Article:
My boss was out, so I spoke with another supervisor. The conversation was less than reassuring. “Yeah, you can go, but don’t spend all your time on this one case, you have other families.” Way to be where the client is! Also it’s 3:30 on a Friday, and I’m an hour away from the rest of my clients. Deal with it.
We went to the precinct, which is always an adventure. I hadn’t done that since I was little and my aunt dated a cop. Watching people report petty crime is pretty fun!
Faith and her mother went to talk to the officers in private, leaving me with four kids I had never met. I learned what schools they all went to, which My Little Ponies were their favorites, and three new Miley Cyrus songs. Or the same song over and over, I’ll never be sure.
At this point, my work day was over. I was off the clock, not getting paid. But the police said that a trip to the hospital was in order, so off we went.
Wait, am I allowed to do that?
This time I spoke with my actual supervisor, who said those words we’re all longing to hear. “You’re doing a good job. You’re exactly where you’re supposed to be.”
Another lesson from that day: an ambulances is really the best way to travel in New York City traffic!
The hospital involved more waiting, more getting-to-know-you-getting-to-know-all-about-you, and more difficult questions. They asked if we were there for a full rape kit, or just an STD test and some prophylactic medication. Mom said, “just do everything” as though she were ordering the pu pu platter, but Faith decided against it.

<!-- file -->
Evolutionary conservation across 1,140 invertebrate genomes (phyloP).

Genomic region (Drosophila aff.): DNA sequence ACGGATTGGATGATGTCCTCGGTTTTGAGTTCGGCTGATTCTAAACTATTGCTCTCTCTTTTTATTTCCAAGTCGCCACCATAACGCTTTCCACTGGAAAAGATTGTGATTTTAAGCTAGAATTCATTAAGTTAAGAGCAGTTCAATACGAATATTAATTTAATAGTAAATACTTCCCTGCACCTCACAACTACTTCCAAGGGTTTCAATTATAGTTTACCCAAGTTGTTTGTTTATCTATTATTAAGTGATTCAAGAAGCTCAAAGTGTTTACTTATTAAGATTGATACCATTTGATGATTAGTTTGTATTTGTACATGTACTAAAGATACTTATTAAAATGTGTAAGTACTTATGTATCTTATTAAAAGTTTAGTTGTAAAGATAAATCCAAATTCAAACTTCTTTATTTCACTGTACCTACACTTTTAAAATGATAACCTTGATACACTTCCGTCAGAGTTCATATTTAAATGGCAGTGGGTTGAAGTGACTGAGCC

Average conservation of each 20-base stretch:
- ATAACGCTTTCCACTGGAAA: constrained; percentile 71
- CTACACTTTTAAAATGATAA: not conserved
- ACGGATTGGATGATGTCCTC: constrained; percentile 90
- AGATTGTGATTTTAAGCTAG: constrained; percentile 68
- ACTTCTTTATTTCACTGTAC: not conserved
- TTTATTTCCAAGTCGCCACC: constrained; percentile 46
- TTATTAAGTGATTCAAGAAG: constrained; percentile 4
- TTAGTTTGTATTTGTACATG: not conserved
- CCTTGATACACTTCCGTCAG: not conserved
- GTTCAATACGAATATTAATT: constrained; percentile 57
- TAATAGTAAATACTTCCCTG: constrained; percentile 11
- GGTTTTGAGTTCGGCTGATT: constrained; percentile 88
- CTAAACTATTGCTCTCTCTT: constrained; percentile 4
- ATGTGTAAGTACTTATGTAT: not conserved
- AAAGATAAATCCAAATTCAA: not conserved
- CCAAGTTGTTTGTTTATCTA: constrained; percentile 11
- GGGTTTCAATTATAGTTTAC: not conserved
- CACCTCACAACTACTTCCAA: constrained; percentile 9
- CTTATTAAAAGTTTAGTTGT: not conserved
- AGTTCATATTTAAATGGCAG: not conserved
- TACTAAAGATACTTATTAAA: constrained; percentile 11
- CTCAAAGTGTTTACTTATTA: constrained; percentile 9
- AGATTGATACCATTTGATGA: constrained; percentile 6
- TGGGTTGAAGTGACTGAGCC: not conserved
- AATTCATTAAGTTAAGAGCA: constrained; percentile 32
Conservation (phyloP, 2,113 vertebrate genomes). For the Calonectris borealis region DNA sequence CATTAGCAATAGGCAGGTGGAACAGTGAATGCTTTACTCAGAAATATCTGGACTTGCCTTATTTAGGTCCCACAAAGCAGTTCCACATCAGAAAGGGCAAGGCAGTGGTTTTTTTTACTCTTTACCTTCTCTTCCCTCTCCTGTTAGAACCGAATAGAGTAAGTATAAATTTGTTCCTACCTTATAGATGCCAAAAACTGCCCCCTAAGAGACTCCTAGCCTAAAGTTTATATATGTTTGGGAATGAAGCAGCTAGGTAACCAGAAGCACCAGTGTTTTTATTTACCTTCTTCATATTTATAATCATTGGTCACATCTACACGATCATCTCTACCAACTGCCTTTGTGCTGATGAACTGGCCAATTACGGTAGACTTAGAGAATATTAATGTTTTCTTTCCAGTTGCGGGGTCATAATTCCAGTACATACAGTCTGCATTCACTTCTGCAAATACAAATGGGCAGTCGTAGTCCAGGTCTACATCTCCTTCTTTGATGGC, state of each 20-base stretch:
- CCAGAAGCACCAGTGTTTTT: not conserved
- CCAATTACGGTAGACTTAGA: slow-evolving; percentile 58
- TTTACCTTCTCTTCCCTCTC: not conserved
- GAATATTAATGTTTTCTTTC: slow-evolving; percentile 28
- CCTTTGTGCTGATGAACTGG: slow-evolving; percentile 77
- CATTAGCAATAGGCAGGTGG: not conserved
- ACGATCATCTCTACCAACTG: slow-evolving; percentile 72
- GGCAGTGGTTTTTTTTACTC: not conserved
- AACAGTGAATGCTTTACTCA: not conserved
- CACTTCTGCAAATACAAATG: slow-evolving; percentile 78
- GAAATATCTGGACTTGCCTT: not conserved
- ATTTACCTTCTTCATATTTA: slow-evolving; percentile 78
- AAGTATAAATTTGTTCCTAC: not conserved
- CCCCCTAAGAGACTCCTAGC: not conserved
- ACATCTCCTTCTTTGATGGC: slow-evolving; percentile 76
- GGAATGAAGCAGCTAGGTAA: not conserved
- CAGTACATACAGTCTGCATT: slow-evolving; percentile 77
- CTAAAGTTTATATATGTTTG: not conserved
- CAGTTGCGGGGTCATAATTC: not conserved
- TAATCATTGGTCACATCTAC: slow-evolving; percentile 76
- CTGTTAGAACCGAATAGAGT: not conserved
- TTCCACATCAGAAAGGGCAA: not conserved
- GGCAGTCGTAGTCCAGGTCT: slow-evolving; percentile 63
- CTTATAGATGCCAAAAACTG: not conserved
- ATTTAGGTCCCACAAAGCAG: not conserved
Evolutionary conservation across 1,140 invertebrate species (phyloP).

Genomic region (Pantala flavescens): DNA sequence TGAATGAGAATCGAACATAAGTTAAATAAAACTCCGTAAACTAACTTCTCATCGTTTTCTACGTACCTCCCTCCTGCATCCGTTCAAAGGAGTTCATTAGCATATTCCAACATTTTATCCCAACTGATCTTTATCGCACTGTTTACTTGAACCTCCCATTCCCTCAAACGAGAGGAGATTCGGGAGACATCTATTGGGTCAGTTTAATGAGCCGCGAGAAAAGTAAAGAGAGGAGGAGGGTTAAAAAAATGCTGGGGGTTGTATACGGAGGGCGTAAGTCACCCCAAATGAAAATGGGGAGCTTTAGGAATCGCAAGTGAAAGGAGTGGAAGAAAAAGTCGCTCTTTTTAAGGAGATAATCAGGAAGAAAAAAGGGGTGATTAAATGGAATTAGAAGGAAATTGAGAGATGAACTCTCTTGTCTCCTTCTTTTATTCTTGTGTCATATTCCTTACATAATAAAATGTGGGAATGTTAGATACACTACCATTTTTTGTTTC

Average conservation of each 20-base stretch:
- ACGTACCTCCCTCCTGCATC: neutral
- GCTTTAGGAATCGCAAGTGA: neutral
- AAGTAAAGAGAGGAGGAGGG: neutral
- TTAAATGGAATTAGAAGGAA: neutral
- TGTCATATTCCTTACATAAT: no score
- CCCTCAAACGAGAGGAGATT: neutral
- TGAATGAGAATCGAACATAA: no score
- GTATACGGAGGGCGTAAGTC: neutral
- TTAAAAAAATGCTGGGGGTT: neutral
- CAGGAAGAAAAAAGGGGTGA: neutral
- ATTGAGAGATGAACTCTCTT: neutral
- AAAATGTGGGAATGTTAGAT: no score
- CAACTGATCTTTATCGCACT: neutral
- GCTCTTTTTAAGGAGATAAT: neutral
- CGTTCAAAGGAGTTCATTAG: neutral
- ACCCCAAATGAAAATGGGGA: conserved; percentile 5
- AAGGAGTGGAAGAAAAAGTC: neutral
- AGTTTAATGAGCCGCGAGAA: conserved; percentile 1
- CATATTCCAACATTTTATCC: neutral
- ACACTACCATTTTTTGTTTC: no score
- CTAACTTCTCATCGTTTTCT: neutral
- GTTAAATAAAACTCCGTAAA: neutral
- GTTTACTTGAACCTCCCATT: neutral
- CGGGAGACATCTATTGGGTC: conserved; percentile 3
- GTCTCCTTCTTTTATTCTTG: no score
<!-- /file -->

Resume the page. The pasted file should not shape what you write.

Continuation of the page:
I sat with the family in that waiting room, talking to nurses, doctors,and other social workers (real ones, who knew what they were doing and what their phone number was) until it was nearly ten p.m. and we were all starting to fall asleep. At that point I remembered that there was nothing more I could do, and said good bye.
I went home and cried for a while, over sadness for whatever the bell happened to this girl, and what she was going through, and from sheer exhaustion. My roommate brought me Cheez-Its, and I was back at work on Monday.
That day threw me into my job, and my profession, head-first. It also threw me into this family’s life. Hey, Faith, you can say nobody cares about you, but remember that day at the precinct?
It became a favorite family story for the kids, and something the mother always referenced when she talked about me appreciatively.
“Remember the first day we met? You were with us for like ten hours!” “We got to know each other so well that day!” “That ambulance was awesome!”
It was the first of many truly crazy, exhausting days. But it’s always good to have a reference point for hectic–is this really so bad? At least I’m not at the hospital! It taught me what being where a family is and sticking with them can do for you, and replaying that day reminds me of how I was when I started, and how not to get burned out.
And if nothing else, Cheez-Its can go a long way in getting me through.